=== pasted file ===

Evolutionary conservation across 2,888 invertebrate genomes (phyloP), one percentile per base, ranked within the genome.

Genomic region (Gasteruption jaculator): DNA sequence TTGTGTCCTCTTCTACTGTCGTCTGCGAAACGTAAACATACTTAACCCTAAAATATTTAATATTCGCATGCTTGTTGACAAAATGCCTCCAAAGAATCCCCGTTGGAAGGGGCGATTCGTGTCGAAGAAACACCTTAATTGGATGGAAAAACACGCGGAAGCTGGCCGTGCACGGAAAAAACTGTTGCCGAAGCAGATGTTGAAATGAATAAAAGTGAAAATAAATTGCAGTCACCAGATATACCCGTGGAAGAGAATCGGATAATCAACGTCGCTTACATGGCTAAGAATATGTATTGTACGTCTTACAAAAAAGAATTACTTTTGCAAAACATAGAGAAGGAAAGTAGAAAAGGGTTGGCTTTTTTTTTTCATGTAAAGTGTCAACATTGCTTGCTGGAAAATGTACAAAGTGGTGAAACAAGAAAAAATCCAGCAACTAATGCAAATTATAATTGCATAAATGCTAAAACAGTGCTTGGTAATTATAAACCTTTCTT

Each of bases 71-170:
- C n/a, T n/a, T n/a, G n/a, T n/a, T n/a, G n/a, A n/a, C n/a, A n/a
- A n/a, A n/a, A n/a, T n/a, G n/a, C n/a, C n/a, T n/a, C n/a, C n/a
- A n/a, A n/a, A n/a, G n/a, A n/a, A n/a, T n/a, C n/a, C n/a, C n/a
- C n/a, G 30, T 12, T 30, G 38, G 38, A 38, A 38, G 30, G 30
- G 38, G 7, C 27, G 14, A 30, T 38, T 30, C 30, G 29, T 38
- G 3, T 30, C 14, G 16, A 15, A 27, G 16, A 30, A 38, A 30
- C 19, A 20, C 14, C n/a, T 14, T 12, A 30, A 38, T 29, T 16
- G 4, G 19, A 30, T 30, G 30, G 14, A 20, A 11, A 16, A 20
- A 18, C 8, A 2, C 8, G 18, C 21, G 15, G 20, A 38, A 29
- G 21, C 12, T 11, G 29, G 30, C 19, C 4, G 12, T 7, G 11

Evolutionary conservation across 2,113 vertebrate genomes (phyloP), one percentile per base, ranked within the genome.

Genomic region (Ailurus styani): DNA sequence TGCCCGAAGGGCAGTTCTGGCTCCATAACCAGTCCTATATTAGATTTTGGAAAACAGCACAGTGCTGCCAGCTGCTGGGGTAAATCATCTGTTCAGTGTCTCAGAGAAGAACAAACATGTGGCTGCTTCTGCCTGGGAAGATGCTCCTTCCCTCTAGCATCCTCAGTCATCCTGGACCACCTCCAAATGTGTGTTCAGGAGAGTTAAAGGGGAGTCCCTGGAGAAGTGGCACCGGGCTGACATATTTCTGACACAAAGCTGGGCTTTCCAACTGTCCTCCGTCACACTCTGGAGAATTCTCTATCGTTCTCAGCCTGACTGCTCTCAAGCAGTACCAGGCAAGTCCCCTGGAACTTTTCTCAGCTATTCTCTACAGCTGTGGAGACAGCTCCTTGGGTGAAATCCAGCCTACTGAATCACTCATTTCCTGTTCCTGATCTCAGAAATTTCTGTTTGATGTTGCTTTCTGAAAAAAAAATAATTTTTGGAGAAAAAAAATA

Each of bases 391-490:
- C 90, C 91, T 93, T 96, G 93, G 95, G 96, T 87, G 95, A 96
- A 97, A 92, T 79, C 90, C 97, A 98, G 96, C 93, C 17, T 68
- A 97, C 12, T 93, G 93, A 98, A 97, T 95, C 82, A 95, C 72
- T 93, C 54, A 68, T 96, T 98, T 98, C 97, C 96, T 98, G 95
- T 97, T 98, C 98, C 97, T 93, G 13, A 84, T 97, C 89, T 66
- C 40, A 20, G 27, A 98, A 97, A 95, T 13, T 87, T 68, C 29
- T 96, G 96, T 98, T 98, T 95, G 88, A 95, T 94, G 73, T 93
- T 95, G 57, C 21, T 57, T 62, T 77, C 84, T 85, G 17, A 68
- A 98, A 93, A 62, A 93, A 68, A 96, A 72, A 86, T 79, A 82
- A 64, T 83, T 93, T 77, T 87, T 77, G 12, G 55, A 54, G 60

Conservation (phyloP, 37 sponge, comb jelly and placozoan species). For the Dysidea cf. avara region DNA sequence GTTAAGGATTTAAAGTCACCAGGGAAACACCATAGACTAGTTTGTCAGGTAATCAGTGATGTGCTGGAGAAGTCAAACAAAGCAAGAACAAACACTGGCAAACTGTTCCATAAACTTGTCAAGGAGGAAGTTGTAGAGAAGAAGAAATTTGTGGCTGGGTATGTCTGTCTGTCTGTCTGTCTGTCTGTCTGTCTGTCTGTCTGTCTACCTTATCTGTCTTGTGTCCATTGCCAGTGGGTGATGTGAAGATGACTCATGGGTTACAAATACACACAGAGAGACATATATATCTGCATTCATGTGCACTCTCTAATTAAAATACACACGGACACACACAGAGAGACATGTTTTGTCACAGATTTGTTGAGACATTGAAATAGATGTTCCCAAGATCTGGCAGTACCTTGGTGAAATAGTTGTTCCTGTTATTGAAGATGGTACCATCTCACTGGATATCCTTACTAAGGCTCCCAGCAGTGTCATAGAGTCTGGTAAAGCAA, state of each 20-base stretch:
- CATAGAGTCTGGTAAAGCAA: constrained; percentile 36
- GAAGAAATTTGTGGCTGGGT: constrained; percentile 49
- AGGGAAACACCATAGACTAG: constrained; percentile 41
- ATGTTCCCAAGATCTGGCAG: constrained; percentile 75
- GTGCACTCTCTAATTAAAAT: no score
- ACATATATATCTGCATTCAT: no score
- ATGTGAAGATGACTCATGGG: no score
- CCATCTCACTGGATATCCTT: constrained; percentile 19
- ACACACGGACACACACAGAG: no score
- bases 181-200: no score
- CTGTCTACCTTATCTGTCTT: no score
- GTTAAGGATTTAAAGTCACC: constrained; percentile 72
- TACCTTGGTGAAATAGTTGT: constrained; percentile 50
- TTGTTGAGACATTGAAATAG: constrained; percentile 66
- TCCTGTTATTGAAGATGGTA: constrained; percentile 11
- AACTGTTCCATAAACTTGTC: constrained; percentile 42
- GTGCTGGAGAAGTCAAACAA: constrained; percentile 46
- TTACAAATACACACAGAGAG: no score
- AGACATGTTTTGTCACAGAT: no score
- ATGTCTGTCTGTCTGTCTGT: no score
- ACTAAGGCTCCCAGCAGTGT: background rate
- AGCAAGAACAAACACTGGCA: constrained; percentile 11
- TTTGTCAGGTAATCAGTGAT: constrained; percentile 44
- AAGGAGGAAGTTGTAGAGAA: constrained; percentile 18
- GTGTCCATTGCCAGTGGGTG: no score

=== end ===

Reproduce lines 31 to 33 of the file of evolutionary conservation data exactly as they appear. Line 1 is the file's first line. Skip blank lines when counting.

- ATGTTCCCAAGATCTGGCAG: constrained; percentile 75
- GTGCACTCTCTAATTAAAAT: no score
- ACATATATATCTGCATTCAT: no score